January 10, 2012

How To Repair a Loose Hotshoe - Canon 580EX II

Is the hotshoe on your Speedlite loose?  If so, you're probably experiencing all sorts of communication issues between your flash and camera.  The Canon 580EX II featured in this repair developed a loose foot over several years of abuse use.  The hotshoe wiggle produced chronic E-TTL flash overexposure and a never ending battle to access the flash's Custom Functions through the 7D's menu system.

Luckily, tightening the hotshoe of the Canon 580EX II is a relatively simple repair process.  You need a #00 Phillips screwdriver, a pair of tweezers, and patience.  That's it! There are only 8 screws to remove and 4 to 6 more to tighten.

Photos and instructions of the repair process are after the time-lapse: 

Before starting the repair, please keep in mind that this post is to be used only as a guide.  You will be working near electrical wires, so there is a chance of electric shock.  Also, several parts you will be handling are extremely small and easy to lose.  Please read through the steps and watch the time-lapse before beginning the repair.  As you take the Speedlite apart, take note of the orientation of the items such as the metal foot, the locking ring, and the quick-release button.

You may now proceed at your own risk!

Tools Needed: #00 Phillips screwdriver and tweezers.  I used the tools from my OWC tool kit I received with a 500GB hard drive I ordered last year.  OSH or Home Depot probably sell the #00 Phillips screwdriver as well.

Step 1:  Remove batteries.

Step 2:  Remove the weather seal surrounding the flash's foot.  Fun Fact: this rubber seal can also fit on Canon's 430EX II hotshoe.

Step 3:  Remove the 4 screws along the bottom of the flash.  Once these are removed the bottom assembly will come apart with little hassle.  Don't pull too hard as the thin wires connecting the foot will be exposed.

Step 4:  Remove 4 more screws on the lower foot assembly.  These screws hold a cover over the main electrical contacts of the foot.

Step 5:  Be particularly careful in this area.  The soldered wire ends may be fragile and easy to break.  Tighten the 4 screws indicated by the arrows below.  These screws hold the metal foot of the flash.  If your hotshoe wiggles, there's a good chance these screws will be loose.  Tighten them just beyond snug.  Do not over tighten!

Step 6:  These two bulkier spring-loaded screws control the firmness of the hotshoe locking mechanism.  You can check to see if these are loose.  Snug as needed.

Step 7:  There is a good chance this part dropped off after removing the cover in Step 4.  This two piece (plastic part and spring) are the quick-release locking button.  Be careful as the spring is tiny and will come loose.  The button can only go in one way, but it may take you a while to get it seated properly.  It took me three tries before it reinstalled correctly.  Using tweezers helped me seat the spring correctly.  Remember I told you needed three things for this repair?  Yeah, you need patience.

Step 8:  Reinstall all of the parts removed by reversing the steps.  It may take a few times getting everything oriented the correct way and seated properly.  It took me three attempts before I successfully had everything positioned properly.  The spring in the quick-release button gave me the most trouble.  The button only installs one way, so you will eventually get it seated correctly.  Also, keep in mind that the rounded edges of the metal foot face towards the rear of the Speedlite.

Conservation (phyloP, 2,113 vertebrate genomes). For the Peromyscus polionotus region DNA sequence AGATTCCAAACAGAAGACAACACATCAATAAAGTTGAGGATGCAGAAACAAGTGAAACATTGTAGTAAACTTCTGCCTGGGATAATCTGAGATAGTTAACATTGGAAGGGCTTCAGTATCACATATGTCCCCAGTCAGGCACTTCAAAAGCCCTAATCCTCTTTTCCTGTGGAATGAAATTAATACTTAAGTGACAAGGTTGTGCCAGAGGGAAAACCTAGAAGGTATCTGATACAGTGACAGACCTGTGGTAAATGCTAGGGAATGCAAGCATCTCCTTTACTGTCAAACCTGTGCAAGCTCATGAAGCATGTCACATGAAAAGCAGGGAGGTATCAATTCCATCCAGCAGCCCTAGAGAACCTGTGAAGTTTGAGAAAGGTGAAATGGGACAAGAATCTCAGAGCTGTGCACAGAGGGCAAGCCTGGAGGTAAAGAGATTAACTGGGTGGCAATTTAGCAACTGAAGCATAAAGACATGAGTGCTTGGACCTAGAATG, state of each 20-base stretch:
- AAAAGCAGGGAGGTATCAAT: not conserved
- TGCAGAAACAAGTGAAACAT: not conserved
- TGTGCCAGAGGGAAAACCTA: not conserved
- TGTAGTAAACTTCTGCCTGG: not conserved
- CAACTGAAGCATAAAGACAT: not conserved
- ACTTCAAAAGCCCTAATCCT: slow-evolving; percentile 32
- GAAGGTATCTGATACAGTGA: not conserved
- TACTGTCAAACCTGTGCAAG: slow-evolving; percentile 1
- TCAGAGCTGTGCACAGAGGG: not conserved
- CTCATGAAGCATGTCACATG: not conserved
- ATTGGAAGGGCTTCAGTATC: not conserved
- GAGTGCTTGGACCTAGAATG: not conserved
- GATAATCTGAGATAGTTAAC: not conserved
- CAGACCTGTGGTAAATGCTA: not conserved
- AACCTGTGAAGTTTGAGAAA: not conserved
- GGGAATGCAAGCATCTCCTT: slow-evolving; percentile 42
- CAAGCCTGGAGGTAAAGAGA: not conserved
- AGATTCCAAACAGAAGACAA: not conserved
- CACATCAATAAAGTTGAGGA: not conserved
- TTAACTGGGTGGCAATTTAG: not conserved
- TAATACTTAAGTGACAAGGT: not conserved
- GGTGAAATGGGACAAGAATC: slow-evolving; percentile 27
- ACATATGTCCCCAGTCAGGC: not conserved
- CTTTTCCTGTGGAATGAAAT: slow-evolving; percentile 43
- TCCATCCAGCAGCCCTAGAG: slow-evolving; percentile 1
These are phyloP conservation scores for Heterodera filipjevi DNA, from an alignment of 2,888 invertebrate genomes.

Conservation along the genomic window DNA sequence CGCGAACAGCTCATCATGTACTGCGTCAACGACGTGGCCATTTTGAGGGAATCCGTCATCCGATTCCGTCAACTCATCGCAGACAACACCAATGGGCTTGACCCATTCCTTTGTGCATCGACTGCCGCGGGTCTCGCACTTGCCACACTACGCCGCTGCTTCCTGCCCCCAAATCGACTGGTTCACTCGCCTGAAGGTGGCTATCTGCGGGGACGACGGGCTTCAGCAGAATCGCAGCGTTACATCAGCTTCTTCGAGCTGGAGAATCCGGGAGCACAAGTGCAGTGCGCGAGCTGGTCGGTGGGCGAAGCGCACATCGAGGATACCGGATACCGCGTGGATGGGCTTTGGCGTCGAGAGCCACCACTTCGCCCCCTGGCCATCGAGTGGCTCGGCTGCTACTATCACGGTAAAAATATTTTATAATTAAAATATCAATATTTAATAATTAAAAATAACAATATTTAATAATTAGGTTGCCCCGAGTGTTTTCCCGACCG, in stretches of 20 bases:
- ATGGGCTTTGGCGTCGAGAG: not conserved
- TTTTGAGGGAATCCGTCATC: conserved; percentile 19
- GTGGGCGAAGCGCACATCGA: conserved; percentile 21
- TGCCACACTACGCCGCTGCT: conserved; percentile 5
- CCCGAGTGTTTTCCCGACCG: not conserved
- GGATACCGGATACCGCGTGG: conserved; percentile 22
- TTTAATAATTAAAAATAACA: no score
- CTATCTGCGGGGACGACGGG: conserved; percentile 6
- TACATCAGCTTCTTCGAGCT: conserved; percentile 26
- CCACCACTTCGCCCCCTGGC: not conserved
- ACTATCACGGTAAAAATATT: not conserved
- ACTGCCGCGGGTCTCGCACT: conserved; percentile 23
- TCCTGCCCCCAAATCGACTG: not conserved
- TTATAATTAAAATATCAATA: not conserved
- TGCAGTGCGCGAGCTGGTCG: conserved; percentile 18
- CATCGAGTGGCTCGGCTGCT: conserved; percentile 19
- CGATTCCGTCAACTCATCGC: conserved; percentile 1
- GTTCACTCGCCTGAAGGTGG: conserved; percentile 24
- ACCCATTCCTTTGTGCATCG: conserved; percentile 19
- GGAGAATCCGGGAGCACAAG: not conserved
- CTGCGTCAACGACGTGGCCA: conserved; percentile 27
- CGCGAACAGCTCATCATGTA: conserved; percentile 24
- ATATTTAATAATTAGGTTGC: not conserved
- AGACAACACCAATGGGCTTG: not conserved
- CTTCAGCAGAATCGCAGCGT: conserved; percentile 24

That's it!  Hopefully you didn't drop any screws on the floor or misplace that pesky spring.  Check the functionality of your flash and ensure its working properly.  The tightened foot should fix your overexposure and communication issues.  If it did, you just saved a few bucks by not taking the flash in for repair. If the repair didn't solve your problems, you should probably send the flash to Canon for repair.

***Update November 19, 2012***
You can now view the Canon 580EX II Service Manual here – http://bit.ly/SK9qtl.  You can also order most genuine service parts from US Camera in Colorado – http://www.uscamera.com


  1. Small bits of content which are explained in details, helps me understand the topic, thank you!

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    1. I'm glad you found it helpful, Sarah. Thank you for the feedback.

  2. Nice work Stan. Very detailed explanation. Although might I suggest making a video tutorial? It would be more visual that way, we are dealing with expensive stuff afterall.

    1. Thanks for the feedback. I considered video but thought the stills would be more useful if someone was following this repair at home. The time lapse was a fun way to watch an hour repair sped up to two minutes.

      Maybe I will make a video for the next How To.

  3. Where do I get the spring in step 7. Is it available online anywhere ?

    1. According to the Canon 580EX II Service Manual, you can't request the spring individually, you have to order a whole Foot Assembly (Part # CY2-4220). You can order most genuine service parts on US Camera in Colorado – http://www.uscamera.com/cy2-4220.htm

      You can also view the Canon 580EX II Service Manual here – http://bit.ly/SK9qtl

  4. Thank you so much for your time and effort in creating this help guide, i shall be attempting this in a minute.. :)
    wish me luck

    1. All done and took 10 minutes... The flash is now lovely and firm, it was really wobbly and used to flash whenever it wanted to.... I so should have done this a year or so ago!!
      Thank you once again

  5. Thank you very much! All was super helpful! Esp the part about the spring! I thought I will hang myself - didn't have an idea where it had fallen from.